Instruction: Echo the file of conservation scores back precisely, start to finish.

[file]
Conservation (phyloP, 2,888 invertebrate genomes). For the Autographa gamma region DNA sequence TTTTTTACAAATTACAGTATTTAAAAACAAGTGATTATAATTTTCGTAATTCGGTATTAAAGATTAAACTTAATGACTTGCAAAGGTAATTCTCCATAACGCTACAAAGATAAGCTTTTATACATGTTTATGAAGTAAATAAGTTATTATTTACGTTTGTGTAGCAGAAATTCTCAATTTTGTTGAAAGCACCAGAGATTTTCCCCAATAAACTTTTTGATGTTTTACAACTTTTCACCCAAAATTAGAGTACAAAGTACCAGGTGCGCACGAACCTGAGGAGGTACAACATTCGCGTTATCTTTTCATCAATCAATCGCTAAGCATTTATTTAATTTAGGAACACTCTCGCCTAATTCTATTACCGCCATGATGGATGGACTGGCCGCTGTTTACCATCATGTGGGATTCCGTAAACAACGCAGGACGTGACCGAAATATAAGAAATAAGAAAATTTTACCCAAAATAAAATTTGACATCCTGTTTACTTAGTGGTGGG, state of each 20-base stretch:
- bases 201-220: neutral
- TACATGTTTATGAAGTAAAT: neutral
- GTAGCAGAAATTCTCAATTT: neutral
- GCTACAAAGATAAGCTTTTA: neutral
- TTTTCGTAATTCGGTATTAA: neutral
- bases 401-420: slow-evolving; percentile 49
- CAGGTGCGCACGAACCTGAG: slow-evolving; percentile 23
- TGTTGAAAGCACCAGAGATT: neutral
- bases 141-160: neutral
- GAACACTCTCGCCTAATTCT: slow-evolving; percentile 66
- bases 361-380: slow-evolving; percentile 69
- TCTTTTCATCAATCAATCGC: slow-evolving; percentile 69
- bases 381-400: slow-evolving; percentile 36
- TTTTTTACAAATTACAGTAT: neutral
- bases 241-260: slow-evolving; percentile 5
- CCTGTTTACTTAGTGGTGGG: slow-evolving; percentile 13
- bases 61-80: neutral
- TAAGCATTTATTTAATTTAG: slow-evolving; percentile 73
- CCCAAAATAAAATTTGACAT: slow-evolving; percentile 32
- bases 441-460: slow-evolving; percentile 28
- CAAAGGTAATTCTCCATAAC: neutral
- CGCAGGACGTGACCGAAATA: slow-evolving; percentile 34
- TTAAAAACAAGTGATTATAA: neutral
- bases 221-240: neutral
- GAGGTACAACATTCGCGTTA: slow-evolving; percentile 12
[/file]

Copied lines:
Conservation (phyloP, 2,888 invertebrate genomes). For the Autographa gamma region DNA sequence TTTTTTACAAATTACAGTATTTAAAAACAAGTGATTATAATTTTCGTAATTCGGTATTAAAGATTAAACTTAATGACTTGCAAAGGTAATTCTCCATAACGCTACAAAGATAAGCTTTTATACATGTTTATGAAGTAAATAAGTTATTATTTACGTTTGTGTAGCAGAAATTCTCAATTTTGTTGAAAGCACCAGAGATTTTCCCCAATAAACTTTTTGATGTTTTACAACTTTTCACCCAAAATTAGAGTACAAAGTACCAGGTGCGCACGAACCTGAGGAGGTACAACATTCGCGTTATCTTTTCATCAATCAATCGCTAAGCATTTATTTAATTTAGGAACACTCTCGCCTAATTCTATTACCGCCATGATGGATGGACTGGCCGCTGTTTACCATCATGTGGGATTCCGTAAACAACGCAGGACGTGACCGAAATATAAGAAATAAGAAAATTTTACCCAAAATAAAATTTGACATCCTGTTTACTTAGTGGTGGG, state of each 20-base stretch:
- bases 201-220: neutral
- TACATGTTTATGAAGTAAAT: neutral
- GTAGCAGAAATTCTCAATTT: neutral
- GCTACAAAGATAAGCTTTTA: neutral
- TTTTCGTAATTCGGTATTAA: neutral
- bases 401-420: slow-evolving; percentile 49
- CAGGTGCGCACGAACCTGAG: slow-evolving; percentile 23
- TGTTGAAAGCACCAGAGATT: neutral
- bases 141-160: neutral
- GAACACTCTCGCCTAATTCT: slow-evolving; percentile 66
- bases 361-380: slow-evolving; percentile 69
- TCTTTTCATCAATCAATCGC: slow-evolving; percentile 69
- bases 381-400: slow-evolving; percentile 36
- TTTTTTACAAATTACAGTAT: neutral
- bases 241-260: slow-evolving; percentile 5
- CCTGTTTACTTAGTGGTGGG: slow-evolving; percentile 13
- bases 61-80: neutral
- TAAGCATTTATTTAATTTAG: slow-evolving; percentile 73
- CCCAAAATAAAATTTGACAT: slow-evolving; percentile 32
- bases 441-460: slow-evolving; percentile 28
- CAAAGGTAATTCTCCATAAC: neutral
- CGCAGGACGTGACCGAAATA: slow-evolving; percentile 34
- TTAAAAACAAGTGATTATAA: neutral
- bases 221-240: neutral
- GAGGTACAACATTCGCGTTA: slow-evolving; percentile 12